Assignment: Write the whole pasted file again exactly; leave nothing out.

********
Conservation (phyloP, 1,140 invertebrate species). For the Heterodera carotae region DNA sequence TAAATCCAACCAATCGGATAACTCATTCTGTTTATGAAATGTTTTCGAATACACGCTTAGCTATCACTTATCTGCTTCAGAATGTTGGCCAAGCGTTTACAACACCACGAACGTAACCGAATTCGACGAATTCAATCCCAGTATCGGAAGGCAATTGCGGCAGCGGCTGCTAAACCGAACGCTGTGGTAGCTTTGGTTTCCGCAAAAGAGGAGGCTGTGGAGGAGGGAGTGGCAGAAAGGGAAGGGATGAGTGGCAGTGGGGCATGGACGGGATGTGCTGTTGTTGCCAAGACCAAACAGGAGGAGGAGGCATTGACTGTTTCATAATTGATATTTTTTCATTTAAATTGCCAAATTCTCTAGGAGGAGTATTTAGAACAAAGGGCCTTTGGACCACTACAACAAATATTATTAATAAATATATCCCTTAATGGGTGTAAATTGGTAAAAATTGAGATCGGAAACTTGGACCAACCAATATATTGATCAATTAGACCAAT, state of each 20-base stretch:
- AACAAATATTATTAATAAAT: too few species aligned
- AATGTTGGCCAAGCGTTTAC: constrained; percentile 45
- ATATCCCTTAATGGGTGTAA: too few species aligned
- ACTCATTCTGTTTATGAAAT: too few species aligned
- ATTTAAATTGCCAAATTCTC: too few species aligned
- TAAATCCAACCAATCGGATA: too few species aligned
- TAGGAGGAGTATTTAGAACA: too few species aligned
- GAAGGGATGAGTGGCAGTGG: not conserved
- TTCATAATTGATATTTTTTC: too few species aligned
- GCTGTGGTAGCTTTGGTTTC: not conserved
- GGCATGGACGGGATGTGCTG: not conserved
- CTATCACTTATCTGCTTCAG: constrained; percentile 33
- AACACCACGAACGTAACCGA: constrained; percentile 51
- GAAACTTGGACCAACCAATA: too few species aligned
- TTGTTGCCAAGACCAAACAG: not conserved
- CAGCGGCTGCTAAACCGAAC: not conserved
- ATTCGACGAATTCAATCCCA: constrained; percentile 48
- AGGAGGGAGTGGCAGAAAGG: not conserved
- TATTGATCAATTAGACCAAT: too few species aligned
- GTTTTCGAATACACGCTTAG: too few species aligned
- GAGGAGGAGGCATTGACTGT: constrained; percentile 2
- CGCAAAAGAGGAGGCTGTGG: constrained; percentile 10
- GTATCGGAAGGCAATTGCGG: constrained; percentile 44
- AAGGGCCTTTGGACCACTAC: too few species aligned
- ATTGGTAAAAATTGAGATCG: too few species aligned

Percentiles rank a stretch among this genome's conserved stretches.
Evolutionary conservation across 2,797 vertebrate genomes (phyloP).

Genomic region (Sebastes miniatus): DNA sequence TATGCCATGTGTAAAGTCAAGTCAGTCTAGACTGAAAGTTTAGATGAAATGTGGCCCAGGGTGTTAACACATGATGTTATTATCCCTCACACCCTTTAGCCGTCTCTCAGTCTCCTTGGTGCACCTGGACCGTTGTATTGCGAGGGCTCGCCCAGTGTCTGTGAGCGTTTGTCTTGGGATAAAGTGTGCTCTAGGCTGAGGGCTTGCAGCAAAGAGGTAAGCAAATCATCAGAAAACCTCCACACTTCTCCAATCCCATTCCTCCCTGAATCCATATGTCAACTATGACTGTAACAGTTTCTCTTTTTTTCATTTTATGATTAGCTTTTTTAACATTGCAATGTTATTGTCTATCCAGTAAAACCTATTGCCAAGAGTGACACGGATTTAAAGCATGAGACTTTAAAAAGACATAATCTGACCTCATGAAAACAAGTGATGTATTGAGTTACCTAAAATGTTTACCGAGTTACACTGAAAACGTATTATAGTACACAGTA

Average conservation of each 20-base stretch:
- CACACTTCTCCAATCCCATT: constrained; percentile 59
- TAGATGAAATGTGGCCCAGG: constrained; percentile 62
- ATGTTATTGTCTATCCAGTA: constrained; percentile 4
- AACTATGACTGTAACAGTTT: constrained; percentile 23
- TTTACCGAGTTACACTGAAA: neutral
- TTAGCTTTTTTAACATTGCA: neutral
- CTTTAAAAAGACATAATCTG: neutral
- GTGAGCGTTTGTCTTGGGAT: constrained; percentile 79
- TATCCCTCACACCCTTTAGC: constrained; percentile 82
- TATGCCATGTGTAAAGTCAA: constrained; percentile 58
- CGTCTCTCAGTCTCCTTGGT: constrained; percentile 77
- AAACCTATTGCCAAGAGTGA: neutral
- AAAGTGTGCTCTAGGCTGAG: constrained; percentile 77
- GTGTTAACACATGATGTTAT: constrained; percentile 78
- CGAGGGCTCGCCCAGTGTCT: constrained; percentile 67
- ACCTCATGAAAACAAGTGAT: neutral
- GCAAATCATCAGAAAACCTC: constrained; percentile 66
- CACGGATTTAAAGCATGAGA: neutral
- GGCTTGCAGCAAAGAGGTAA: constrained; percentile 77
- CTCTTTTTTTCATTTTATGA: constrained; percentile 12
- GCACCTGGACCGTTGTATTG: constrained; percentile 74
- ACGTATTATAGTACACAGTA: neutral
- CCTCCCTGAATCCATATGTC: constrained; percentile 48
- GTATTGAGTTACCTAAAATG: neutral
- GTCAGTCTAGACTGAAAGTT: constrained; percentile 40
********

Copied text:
Conservation (phyloP, 1,140 invertebrate species). For the Heterodera carotae region DNA sequence TAAATCCAACCAATCGGATAACTCATTCTGTTTATGAAATGTTTTCGAATACACGCTTAGCTATCACTTATCTGCTTCAGAATGTTGGCCAAGCGTTTACAACACCACGAACGTAACCGAATTCGACGAATTCAATCCCAGTATCGGAAGGCAATTGCGGCAGCGGCTGCTAAACCGAACGCTGTGGTAGCTTTGGTTTCCGCAAAAGAGGAGGCTGTGGAGGAGGGAGTGGCAGAAAGGGAAGGGATGAGTGGCAGTGGGGCATGGACGGGATGTGCTGTTGTTGCCAAGACCAAACAGGAGGAGGAGGCATTGACTGTTTCATAATTGATATTTTTTCATTTAAATTGCCAAATTCTCTAGGAGGAGTATTTAGAACAAAGGGCCTTTGGACCACTACAACAAATATTATTAATAAATATATCCCTTAATGGGTGTAAATTGGTAAAAATTGAGATCGGAAACTTGGACCAACCAATATATTGATCAATTAGACCAAT, state of each 20-base stretch:
- AACAAATATTATTAATAAAT: too few species aligned
- AATGTTGGCCAAGCGTTTAC: constrained; percentile 45
- ATATCCCTTAATGGGTGTAA: too few species aligned
- ACTCATTCTGTTTATGAAAT: too few species aligned
- ATTTAAATTGCCAAATTCTC: too few species aligned
- TAAATCCAACCAATCGGATA: too few species aligned
- TAGGAGGAGTATTTAGAACA: too few species aligned
- GAAGGGATGAGTGGCAGTGG: not conserved
- TTCATAATTGATATTTTTTC: too few species aligned
- GCTGTGGTAGCTTTGGTTTC: not conserved
- GGCATGGACGGGATGTGCTG: not conserved
- CTATCACTTATCTGCTTCAG: constrained; percentile 33
- AACACCACGAACGTAACCGA: constrained; percentile 51
- GAAACTTGGACCAACCAATA: too few species aligned
- TTGTTGCCAAGACCAAACAG: not conserved
- CAGCGGCTGCTAAACCGAAC: not conserved
- ATTCGACGAATTCAATCCCA: constrained; percentile 48
- AGGAGGGAGTGGCAGAAAGG: not conserved
- TATTGATCAATTAGACCAAT: too few species aligned
- GTTTTCGAATACACGCTTAG: too few species aligned
- GAGGAGGAGGCATTGACTGT: constrained; percentile 2
- CGCAAAAGAGGAGGCTGTGG: constrained; percentile 10
- GTATCGGAAGGCAATTGCGG: constrained; percentile 44
- AAGGGCCTTTGGACCACTAC: too few species aligned
- ATTGGTAAAAATTGAGATCG: too few species aligned

Percentiles rank a stretch among this genome's conserved stretches.
Evolutionary conservation across 2,797 vertebrate genomes (phyloP).

Genomic region (Sebastes miniatus): DNA sequence TATGCCATGTGTAAAGTCAAGTCAGTCTAGACTGAAAGTTTAGATGAAATGTGGCCCAGGGTGTTAACACATGATGTTATTATCCCTCACACCCTTTAGCCGTCTCTCAGTCTCCTTGGTGCACCTGGACCGTTGTATTGCGAGGGCTCGCCCAGTGTCTGTGAGCGTTTGTCTTGGGATAAAGTGTGCTCTAGGCTGAGGGCTTGCAGCAAAGAGGTAAGCAAATCATCAGAAAACCTCCACACTTCTCCAATCCCATTCCTCCCTGAATCCATATGTCAACTATGACTGTAACAGTTTCTCTTTTTTTCATTTTATGATTAGCTTTTTTAACATTGCAATGTTATTGTCTATCCAGTAAAACCTATTGCCAAGAGTGACACGGATTTAAAGCATGAGACTTTAAAAAGACATAATCTGACCTCATGAAAACAAGTGATGTATTGAGTTACCTAAAATGTTTACCGAGTTACACTGAAAACGTATTATAGTACACAGTA

Average conservation of each 20-base stretch:
- CACACTTCTCCAATCCCATT: constrained; percentile 59
- TAGATGAAATGTGGCCCAGG: constrained; percentile 62
- ATGTTATTGTCTATCCAGTA: constrained; percentile 4
- AACTATGACTGTAACAGTTT: constrained; percentile 23
- TTTACCGAGTTACACTGAAA: neutral
- TTAGCTTTTTTAACATTGCA: neutral
- CTTTAAAAAGACATAATCTG: neutral
- GTGAGCGTTTGTCTTGGGAT: constrained; percentile 79
- TATCCCTCACACCCTTTAGC: constrained; percentile 82
- TATGCCATGTGTAAAGTCAA: constrained; percentile 58
- CGTCTCTCAGTCTCCTTGGT: constrained; percentile 77
- AAACCTATTGCCAAGAGTGA: neutral
- AAAGTGTGCTCTAGGCTGAG: constrained; percentile 77
- GTGTTAACACATGATGTTAT: constrained; percentile 78
- CGAGGGCTCGCCCAGTGTCT: constrained; percentile 67
- ACCTCATGAAAACAAGTGAT: neutral
- GCAAATCATCAGAAAACCTC: constrained; percentile 66
- CACGGATTTAAAGCATGAGA: neutral
- GGCTTGCAGCAAAGAGGTAA: constrained; percentile 77
- CTCTTTTTTTCATTTTATGA: constrained; percentile 12
- GCACCTGGACCGTTGTATTG: constrained; percentile 74
- ACGTATTATAGTACACAGTA: neutral
- CCTCCCTGAATCCATATGTC: constrained; percentile 48
- GTATTGAGTTACCTAAAATG: neutral
- GTCAGTCTAGACTGAAAGTT: constrained; percentile 40